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Preventing tipping points in high comorbidity patients: A lifeline from health coaches
Journal of Investigative Medicine ; 69(5):1087, 2021.
Article in English | EMBASE | ID: covidwho-1343971
ABSTRACT
Introduction/Background This pragmatic cluster randomized clinical trial (cRCT) enrolls patients with multiple chronic diseases (MCDs) who are at highest risk for destabilization (unplanned hospitalizations, increased disability). Patients with multiple chronic diseases are often excluded from clinical trials because of their multiple medical conditions and worse health outcomes, which significantly confound Results. Few evidenced- based strategies exist to comprehensively address the needs of these patients. Objective(s) Among 1920 adult patients with multiple chronic diseases defined as a Charlson Comorbidity Index (CCI) > 4, who are established primary care patients of 16 Federally Qualified Health Centers (FQHCs) in NYC (n=8) and Chicago (n=8), which serve predominantly low income, Black and Latino patients, this pragmatic cluster RCT evaluates the comparative effectiveness of two approaches to preventing significant destabilization ('tipping points') that leads to unplanned hospitalization and increased disability. Methods Federally Qualified Health Centers (FQHCs, n=16) are cluster-randomized to 1) Patient Centered Medical Home (PCMH) (Usual Care);or 2) PCMH plus a Health Coach (PCMH + HC) intervention that employs a positive affect/ self-affirmation strategy to motivate patients to set life goals, improve self-management and handle psychosocial and other stressors (Experimental). Primary and secondary outcomes include unplanned hospitalizations and emergency department (ED) visits aggregated by PCORnet Clinical Research Networks, Health Information Exchange (New York City), and hospital alerts (Chicago), at baseline, 6, 12, 24-months and changes in disability. With the COVID-19 pandemic, we shifted to remote recruitment, and added oral consenting, egift cards and mailed letters. Results The PCMH + HC arm is designed to identify and prevent destabilization leading to hospitalization or ED visits that are more often triggered by psychosocial issues-family, community and environmental-than by medical issues. The study is powered to detect a 33% relative reduction in% hospitalized (a 5% absolute reduction) in PCMH + HC compared to PCMH only. Additionally, we expect that reducing hospitalization will result in reduced disability. Conclusion This intervention is designed to help participants manage life events that lead to 'tipping points' or overwhelming situations that result in unplanned hospitalizations and increased disability. FQHCs with PCMH recognition focus on care coordination. Patients need assistance to deal with many social and health related challenges they face and need help in communicating with health care providers and navigating a complex health care system. The PCMH + HC intervention will determine if adding health coaches helps patients to better manage their sources of stress, improve self-care and reduce unplanned hospitalizations. The impact of COVID-19 on changes to study processes and patient outcomes will be examined.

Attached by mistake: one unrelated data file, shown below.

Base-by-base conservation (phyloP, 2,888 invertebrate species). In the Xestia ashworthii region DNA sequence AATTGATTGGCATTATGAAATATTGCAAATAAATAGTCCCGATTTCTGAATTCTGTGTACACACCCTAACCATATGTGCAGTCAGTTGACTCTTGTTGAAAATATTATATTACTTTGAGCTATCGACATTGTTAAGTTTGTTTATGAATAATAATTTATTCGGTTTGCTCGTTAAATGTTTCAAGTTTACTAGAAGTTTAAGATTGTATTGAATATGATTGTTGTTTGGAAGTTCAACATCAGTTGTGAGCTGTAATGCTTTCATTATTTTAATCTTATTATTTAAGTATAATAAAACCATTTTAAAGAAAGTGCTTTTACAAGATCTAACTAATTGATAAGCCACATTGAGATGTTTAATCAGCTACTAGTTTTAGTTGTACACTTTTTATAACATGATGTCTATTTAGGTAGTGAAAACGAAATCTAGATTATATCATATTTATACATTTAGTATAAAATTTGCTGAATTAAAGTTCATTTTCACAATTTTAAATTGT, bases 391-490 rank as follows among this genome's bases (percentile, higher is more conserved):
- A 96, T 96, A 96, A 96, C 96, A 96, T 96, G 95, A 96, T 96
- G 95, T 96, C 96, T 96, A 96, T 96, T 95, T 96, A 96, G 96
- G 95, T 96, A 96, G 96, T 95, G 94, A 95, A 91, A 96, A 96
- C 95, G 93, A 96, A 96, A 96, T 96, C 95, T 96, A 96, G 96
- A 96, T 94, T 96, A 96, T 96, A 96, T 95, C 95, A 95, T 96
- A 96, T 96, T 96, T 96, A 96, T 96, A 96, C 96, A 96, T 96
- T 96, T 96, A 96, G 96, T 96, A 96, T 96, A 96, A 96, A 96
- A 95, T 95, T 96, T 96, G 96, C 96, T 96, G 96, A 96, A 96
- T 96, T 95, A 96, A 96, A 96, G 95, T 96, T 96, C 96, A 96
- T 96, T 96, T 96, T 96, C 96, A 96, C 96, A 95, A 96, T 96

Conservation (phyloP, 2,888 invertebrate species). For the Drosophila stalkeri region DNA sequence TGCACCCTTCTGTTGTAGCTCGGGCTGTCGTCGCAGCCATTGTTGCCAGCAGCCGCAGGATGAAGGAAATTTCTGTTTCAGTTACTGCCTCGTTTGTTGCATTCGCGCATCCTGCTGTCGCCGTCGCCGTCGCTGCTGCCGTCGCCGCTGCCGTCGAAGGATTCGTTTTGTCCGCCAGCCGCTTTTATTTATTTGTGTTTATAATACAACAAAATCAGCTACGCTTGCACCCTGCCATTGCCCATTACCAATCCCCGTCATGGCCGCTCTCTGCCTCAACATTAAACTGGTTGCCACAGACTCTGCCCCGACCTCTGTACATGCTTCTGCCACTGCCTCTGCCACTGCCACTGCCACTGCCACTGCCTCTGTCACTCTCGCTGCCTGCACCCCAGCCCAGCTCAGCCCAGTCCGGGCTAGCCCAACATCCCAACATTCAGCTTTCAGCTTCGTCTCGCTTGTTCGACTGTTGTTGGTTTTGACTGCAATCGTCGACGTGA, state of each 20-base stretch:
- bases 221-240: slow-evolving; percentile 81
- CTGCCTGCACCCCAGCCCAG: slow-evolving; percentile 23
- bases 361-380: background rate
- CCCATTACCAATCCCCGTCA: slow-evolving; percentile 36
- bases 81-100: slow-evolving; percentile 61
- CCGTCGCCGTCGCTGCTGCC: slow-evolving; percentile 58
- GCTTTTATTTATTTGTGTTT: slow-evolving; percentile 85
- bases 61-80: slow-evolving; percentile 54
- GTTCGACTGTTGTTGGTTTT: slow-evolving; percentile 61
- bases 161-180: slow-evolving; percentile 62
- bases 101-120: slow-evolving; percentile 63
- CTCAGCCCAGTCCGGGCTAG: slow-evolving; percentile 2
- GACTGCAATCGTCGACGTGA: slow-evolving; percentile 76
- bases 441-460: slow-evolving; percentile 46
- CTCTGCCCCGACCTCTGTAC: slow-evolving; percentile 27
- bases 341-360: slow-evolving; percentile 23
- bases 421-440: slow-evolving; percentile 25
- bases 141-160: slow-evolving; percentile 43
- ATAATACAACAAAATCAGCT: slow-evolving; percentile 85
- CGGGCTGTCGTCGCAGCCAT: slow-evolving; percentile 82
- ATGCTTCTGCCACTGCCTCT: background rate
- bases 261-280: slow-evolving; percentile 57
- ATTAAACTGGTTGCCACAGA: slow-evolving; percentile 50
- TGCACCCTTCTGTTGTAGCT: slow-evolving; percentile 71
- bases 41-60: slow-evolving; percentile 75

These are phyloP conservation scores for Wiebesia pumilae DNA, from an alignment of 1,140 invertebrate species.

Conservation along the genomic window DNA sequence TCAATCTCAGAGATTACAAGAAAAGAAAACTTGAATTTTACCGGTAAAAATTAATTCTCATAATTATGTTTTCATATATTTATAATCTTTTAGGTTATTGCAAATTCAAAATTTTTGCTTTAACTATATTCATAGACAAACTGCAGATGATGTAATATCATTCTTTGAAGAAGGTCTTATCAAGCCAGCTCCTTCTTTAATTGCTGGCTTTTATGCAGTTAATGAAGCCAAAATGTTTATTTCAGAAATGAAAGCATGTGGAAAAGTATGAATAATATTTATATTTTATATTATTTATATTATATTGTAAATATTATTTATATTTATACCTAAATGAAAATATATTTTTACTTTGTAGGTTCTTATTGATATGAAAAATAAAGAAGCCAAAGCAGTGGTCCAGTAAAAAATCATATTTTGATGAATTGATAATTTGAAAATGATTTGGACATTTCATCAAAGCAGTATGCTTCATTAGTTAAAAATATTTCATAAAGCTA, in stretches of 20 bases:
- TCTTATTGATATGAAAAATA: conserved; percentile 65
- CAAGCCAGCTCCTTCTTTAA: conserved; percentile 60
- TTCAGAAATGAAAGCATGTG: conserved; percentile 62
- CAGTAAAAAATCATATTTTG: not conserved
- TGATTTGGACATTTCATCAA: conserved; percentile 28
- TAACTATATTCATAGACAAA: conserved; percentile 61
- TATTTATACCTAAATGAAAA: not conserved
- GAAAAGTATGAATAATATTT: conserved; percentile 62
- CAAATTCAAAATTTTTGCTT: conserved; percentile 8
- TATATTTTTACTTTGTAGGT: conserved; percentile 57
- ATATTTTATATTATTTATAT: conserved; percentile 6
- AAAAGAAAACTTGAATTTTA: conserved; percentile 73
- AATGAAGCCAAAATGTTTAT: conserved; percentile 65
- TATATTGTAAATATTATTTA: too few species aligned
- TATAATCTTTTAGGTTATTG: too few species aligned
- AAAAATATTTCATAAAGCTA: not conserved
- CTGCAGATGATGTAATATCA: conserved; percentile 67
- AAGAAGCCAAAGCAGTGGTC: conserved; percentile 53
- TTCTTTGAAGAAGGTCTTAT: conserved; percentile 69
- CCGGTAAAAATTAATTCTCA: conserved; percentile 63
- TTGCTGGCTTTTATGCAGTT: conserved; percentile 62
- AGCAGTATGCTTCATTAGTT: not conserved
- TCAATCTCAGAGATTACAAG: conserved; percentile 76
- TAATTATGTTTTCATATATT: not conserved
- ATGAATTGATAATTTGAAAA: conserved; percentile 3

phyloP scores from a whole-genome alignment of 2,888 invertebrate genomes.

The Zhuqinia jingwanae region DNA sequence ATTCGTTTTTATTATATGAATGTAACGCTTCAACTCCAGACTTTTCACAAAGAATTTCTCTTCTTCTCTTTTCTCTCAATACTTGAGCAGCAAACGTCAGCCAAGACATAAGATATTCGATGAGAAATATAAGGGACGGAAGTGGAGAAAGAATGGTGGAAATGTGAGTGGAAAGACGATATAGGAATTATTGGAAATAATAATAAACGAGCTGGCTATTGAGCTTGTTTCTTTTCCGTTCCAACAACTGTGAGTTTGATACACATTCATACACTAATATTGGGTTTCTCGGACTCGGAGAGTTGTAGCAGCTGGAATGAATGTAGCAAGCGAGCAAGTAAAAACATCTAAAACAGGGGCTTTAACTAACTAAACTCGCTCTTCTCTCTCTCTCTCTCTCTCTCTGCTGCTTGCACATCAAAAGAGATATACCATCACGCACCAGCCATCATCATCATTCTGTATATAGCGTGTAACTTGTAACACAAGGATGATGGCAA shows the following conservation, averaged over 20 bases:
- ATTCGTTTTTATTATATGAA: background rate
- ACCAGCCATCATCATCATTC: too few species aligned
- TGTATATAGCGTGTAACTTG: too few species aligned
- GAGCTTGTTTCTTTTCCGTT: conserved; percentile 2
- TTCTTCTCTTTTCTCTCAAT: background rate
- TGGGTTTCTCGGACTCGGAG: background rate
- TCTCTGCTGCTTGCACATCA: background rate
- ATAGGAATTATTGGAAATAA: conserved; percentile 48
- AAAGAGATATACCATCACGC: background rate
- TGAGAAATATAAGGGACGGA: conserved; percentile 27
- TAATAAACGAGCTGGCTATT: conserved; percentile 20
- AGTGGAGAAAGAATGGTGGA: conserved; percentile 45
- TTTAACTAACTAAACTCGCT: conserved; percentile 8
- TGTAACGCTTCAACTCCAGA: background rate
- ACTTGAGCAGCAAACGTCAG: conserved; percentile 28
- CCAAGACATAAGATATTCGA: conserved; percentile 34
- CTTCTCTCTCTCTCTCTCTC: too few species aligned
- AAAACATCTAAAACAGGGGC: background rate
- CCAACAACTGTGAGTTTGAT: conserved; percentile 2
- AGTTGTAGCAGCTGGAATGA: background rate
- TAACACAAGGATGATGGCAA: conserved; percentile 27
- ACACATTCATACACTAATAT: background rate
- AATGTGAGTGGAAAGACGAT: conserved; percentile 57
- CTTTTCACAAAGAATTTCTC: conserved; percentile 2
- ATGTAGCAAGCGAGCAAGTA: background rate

Full text: Available Collection: Databases of international organizations Database: EMBASE Type of study: Controlled clinical trial / Randomized controlled trials Language: English Journal: Journal of Investigative Medicine Year: 2021 Document Type: Article

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Full text: Available Collection: Databases of international organizations Database: EMBASE Type of study: Controlled clinical trial / Randomized controlled trials Language: English Journal: Journal of Investigative Medicine Year: 2021 Document Type: Article